Quick action to control bleeding would save lives

Matthew Levy, DO
Matthew Levy, DO

After decades of education and outreach, the medical community and the public generally recognize the importance of bystander CPR in improving the chances of survival for patients suffering from cardiac arrest. Now a national campaign launched by the White House in 2015 seeks to spread similar awareness about the importance of immediate hemorrhage control for trauma patients.

This Tuesday morning, that campaign will be the focus of a session titled Stop the Bleed: Cutting-Edge Science, Education, and Outreach Empowering the Public to Save Lives. The session will take place at 10:45 am in room 278 of the convention center.

Session chair Matthew Levy, DO, who is an associate professor of emergency medicine at Johns Hopkins Medicine, said he and others associated with the Stop the Bleed program feel passionately that people need to know how to recognize and intervene when they see life-threatening hemorrhage.

“If we can teach people how to identify and intervene upon severe bleeding, we can reduce deaths from hemorrhage and increase survival,” he said. “Severe bleeding represents the single biggest cause of preventable death in trauma patients. Trauma is a significant cause of mortality and morbidity and the single biggest cause of death of people under age 44. There are a lot of people we could help with early hemorrhage control if bystanders chose to intervene.”

The session will begin with a look at the battlefield underpinnings and origins of the Stop the Bleed campaign. Craig Goolsby, MD, MEd, FACEP, who is an associate professor and vice chair of education in the department of military and emergency medicine at Uniformed Services University, will introduce the program and the problem—life-threatening hemorrhage.

“While this program comes from lessons learned initially by the U.S. military on the battlefield, when translated to the civilian population, the same key concepts hold true,” Dr. Levy said. “When someone is bleeding severely, the sooner we do something about it, the better their chance of survival. Stop the Bleed is a multidisciplinary initiative designed to enable and empower everyday people to recognize what severe bleeding looks like and what to do about it—from compressing wounds to using tourniquets—until help arrives.”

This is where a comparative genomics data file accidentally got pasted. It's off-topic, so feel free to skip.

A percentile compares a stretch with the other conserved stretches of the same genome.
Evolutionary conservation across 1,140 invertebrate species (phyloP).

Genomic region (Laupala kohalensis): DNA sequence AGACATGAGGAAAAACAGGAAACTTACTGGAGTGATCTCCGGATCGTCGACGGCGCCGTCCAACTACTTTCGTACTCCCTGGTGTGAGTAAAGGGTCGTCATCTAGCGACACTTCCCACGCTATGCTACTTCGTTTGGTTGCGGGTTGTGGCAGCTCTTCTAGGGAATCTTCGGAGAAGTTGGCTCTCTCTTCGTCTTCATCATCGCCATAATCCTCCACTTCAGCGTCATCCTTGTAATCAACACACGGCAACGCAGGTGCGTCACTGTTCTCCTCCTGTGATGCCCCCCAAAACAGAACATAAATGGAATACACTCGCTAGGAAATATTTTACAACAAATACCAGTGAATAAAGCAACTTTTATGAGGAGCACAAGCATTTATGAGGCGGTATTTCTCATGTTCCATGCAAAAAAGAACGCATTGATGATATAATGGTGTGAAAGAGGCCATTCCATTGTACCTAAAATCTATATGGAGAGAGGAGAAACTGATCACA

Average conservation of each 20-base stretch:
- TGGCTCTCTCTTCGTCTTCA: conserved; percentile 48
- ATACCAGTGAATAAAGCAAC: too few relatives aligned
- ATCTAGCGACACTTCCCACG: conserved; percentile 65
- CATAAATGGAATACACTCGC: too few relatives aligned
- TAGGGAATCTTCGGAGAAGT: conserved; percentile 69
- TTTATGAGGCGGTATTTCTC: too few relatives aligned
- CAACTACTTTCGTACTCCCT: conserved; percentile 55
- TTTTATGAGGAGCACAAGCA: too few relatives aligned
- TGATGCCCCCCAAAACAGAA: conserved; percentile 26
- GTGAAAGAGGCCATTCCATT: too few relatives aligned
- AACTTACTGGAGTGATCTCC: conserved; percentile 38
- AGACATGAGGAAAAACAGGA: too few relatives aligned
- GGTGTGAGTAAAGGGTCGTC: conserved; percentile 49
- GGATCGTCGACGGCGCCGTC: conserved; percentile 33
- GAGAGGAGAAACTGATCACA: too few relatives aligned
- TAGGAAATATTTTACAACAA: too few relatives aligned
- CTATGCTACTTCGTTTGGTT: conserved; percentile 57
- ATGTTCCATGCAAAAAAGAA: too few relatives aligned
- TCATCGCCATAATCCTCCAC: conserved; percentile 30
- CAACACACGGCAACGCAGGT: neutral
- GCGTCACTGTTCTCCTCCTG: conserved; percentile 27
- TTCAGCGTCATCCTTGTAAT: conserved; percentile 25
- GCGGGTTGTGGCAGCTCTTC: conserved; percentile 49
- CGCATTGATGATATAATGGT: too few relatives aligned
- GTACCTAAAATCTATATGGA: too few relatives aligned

Following Dr. Goolsby’s introduction, Dr. Levy, who is also medical director for Howard County (Maryland) Fire and Rescue, will discuss how to implement a Stop the Bleed in a community and share his experiences with incorporating the training into a public school system. His talk will include information on how to secure funding, implementation strategies and deployment, and how to train first responders, school staffs, and students.

Finally, a team from Geisinger Medical Center, will teach the Stop the Bleed course—giving attendees the tools they need to respond to life-threatening bleeding while showing them how to educate others to do the same.

In addition to practical skills, attendees will hear data showing the benefits of early intervention in life-threatening hemorrhage situations.

For example, Dr. Levy said one study found a nearly six-fold survival increase in patients who received a tourniquet before they reached the hospital. He said there is also a tremendous amount of battlefield data from the U.S. Department of Defense and a growing body of civilian data, including data about how to best teach people to treat severe bleeding.

“Given the impressive reach and membership of CHEST, its members are uniquely positioned to be part of this and help bring Stop the Bleed to their communities,” Dr. Levy said. “The physicians, nurses, and other allied health professionals that are part of this organization may encounter severe bleeding not only in clinical practice but also in everyday life. Plus, any health care provider who has had the training is then qualified to teach others and spread the word. So, there’s a double benefit.”